Trump, waterboarding and illegal orders

It’s interesting that Bill Maher found nothing wrong when General Michael Hayden said that, should Trump become President, the U.S. military would refuse to follow any orders to waterboard detainees.

As I pointed out last week, waterboarding is now illegal, having been made so in last November’s defense bill. It restricts any arm or agent of the U.S. government from using any techniques not in the U.S. Army interrogation manual.

This isn’t about whether or not the CIA’s method of waterboarding is torture. It’s not in the manual, and that alone now makes it illegal. Everyone in the military knows that you cannot follow illegal orders. There’s nothing new here.

But it doesn’t matter all that much. The next Congress can pass another law to make it possible. They won’t do that easily. It will require the right circumstances, but, sadly, such things are inevitable when the world is as it is.

ISIS is already using chemical weapons. They’ll have biological weapons sooner than we wish, and that’s just the start.

Democrats were driven by politics to oppose waterboarding, and to make it sound a lot worse than it is. They will flip the other way the moment it makes sense to them, but continue to insist that the new techniques aren’t as bad as the old ones. Whatever sells.

Once the law changes, someone in (or working for) the government will do it knowing that it is legal. It just takes a President who has their back.

Does that mean I think it’ll happen that quickly? Not really. The enhanced interrogation techniques came about because we knew relatively little about Al-Qaeda. They weren’t needed as much toward the end of the Bush administration, and even less after we let other countries keep and interrogate more of the prisoners. I can imagine Trump letting that continue.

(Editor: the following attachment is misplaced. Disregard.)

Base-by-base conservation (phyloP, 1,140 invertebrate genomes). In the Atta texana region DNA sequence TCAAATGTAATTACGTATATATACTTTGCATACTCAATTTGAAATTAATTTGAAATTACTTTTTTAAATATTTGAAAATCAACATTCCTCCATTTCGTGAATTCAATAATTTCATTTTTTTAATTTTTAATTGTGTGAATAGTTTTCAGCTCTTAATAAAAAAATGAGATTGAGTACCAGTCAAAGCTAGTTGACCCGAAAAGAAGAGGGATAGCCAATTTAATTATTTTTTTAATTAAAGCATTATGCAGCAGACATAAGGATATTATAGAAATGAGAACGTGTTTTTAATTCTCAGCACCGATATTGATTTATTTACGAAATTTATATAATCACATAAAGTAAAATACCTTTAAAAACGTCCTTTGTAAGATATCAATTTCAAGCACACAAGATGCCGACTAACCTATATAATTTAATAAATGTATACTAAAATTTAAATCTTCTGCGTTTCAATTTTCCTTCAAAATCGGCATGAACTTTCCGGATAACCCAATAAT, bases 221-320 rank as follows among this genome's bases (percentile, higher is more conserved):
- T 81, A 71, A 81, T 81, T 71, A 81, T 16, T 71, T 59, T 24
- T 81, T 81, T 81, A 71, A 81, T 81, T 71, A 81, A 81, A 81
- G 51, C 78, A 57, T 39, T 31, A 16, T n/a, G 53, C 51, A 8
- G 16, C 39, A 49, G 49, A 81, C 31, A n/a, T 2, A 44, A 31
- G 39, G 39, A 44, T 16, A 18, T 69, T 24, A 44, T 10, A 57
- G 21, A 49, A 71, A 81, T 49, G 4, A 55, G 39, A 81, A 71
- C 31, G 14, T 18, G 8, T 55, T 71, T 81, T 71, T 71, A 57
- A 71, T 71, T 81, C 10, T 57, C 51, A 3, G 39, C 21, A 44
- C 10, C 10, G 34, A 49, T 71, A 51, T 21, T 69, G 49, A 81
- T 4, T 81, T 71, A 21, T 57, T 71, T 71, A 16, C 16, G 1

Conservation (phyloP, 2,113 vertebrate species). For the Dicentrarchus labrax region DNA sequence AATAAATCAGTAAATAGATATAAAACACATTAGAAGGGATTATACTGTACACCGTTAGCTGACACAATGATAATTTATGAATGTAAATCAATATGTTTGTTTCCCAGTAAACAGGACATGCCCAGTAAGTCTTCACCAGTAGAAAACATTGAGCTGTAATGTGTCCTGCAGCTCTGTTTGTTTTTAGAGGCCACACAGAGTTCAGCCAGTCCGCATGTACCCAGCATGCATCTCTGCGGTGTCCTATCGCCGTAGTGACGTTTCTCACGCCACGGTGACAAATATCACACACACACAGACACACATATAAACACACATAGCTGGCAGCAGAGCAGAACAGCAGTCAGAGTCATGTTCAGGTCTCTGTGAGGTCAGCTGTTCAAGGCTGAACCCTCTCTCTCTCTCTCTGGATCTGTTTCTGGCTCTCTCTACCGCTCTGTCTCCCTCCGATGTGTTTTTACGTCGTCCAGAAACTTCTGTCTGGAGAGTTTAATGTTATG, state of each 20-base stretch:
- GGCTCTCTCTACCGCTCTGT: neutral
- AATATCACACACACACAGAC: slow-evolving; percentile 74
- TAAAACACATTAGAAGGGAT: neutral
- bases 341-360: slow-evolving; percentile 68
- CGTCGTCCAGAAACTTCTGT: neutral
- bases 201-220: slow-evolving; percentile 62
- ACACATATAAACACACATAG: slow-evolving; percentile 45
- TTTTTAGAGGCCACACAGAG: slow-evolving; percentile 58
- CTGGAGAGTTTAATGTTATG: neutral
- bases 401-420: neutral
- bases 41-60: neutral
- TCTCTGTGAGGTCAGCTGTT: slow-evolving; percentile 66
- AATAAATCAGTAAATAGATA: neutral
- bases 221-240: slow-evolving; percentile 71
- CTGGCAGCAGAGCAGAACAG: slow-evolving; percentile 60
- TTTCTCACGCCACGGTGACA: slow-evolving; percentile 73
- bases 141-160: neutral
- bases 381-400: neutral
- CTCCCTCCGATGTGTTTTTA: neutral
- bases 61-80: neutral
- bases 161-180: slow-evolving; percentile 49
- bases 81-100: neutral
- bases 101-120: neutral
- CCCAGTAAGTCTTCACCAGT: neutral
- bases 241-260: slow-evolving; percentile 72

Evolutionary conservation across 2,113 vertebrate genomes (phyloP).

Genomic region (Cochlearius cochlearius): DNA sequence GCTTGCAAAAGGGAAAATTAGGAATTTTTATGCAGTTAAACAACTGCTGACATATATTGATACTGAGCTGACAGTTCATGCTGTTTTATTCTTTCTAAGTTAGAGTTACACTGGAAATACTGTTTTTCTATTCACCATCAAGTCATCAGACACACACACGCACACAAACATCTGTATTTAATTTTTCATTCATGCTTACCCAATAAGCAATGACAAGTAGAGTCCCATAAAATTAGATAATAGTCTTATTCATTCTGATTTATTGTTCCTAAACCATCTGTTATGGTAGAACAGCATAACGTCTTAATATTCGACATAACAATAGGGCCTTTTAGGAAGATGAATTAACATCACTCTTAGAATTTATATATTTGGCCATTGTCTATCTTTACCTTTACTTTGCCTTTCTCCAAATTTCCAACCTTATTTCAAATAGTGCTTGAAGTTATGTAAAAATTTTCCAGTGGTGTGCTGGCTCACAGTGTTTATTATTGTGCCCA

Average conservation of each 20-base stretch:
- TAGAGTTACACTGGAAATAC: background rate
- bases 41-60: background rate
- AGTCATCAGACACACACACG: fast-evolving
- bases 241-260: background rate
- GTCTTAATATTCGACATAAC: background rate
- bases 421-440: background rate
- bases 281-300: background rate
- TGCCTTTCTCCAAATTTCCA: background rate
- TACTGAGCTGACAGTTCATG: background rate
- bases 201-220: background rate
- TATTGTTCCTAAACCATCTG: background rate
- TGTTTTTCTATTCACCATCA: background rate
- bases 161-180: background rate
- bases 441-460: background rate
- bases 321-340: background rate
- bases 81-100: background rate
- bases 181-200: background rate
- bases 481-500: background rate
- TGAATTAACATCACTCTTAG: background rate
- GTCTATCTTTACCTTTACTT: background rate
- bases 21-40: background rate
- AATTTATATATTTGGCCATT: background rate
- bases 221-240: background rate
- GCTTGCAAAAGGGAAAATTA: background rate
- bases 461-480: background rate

On the other hand…

Trump also said he’d “take out the family members.” It’s doubtful he meant it, and impossible to believe the threat could be bad enough that intentionally killing civilians becomes legal. But could they be detained temporarily? Sure. We’ve already detained family members during both the Bush and Obama administrations.


It is interesting that this story also popped up that one of the “alleged” terrorists is claiming mistreatment at the hands of the Guantanamo guard force. Noise and vibrations are supposedly keeping him from sleeping and praying.

There’s a part of me that would like to think such things happen, but who seriously believes President Obama could allow such a thing that’s almost certainly against the law? It’s clearly absurd.

And yet the same people who applaud General Hayden’s statement that the military would (quite naturally) refuse an illegal order, will then take this “alleged” terrorist’s claims seriously.


Later [03/05/16]: As I thought, Trump needed to backtrack:

Trump told The Wall Street Journal he would “use every legal power that I have to stop these terrorist enemies. I do, however, understand that the United States is bound by laws and treaties and I will not order our military or other officials to violate those laws and will seek their advice on such matters.”

I’ve got other problems with Trump, but I never saw this as a big deal. He made his fortune through his willingness to navigate New York City’s convoluted property laws and union regulations. I never thought he’d be a Mussolini.

Bluster has its place. Enhanced interrogation was mostly bluster (just as the criticism it received was mostly a sham). Even our current interrogation methods will work better if the terrorists know that a man like Trump is running things.

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